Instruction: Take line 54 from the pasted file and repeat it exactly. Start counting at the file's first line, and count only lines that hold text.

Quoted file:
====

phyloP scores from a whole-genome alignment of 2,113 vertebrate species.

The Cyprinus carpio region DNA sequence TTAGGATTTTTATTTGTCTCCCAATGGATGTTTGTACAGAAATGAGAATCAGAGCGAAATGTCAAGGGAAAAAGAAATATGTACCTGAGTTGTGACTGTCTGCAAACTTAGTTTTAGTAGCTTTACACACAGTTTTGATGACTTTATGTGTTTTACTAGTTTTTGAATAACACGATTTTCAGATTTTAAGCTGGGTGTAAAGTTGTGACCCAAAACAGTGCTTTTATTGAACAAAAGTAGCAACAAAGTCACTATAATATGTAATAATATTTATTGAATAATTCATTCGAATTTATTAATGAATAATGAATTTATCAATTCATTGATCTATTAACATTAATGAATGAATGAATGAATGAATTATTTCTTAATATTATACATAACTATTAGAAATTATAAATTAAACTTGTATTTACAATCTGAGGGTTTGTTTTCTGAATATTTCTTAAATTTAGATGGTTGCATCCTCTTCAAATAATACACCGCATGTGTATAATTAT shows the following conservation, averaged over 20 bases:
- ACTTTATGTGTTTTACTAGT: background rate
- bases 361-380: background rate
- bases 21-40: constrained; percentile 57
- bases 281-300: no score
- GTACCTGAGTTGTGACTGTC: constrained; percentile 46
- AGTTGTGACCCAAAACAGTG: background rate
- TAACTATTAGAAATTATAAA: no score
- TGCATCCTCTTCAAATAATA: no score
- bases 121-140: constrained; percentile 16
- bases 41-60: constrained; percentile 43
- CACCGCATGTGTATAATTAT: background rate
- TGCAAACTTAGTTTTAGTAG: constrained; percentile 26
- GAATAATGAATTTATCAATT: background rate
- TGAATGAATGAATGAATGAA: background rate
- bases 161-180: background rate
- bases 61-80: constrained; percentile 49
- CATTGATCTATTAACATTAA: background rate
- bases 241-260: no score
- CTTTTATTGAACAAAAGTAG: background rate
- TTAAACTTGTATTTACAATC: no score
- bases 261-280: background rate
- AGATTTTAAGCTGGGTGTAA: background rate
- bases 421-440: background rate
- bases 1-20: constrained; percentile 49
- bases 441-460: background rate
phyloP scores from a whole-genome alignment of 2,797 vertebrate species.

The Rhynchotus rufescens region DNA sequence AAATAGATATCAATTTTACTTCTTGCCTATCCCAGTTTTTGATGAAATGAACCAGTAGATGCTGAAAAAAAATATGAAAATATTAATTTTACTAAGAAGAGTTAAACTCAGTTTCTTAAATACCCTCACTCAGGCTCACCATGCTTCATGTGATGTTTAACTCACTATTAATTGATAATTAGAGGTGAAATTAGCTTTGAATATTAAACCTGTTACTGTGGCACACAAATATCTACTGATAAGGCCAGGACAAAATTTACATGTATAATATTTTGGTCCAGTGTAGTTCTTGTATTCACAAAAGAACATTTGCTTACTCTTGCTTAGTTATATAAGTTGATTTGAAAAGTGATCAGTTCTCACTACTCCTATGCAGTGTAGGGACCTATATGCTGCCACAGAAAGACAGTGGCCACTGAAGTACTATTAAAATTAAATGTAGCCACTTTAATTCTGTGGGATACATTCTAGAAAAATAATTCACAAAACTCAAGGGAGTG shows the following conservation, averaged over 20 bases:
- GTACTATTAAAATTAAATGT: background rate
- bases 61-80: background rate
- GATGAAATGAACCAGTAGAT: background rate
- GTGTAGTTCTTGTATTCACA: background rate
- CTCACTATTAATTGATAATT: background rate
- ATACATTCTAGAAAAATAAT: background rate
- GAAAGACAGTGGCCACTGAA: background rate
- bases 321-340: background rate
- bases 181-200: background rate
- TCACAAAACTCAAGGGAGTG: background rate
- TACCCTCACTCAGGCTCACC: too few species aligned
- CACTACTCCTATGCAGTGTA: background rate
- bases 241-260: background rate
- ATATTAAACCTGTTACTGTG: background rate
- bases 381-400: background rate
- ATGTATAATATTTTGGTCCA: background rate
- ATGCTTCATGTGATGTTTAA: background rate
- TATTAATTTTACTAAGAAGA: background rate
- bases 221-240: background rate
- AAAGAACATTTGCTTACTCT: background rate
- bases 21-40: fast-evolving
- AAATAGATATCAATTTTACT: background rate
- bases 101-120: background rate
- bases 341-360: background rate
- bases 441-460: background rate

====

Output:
- bases 441-460: background rate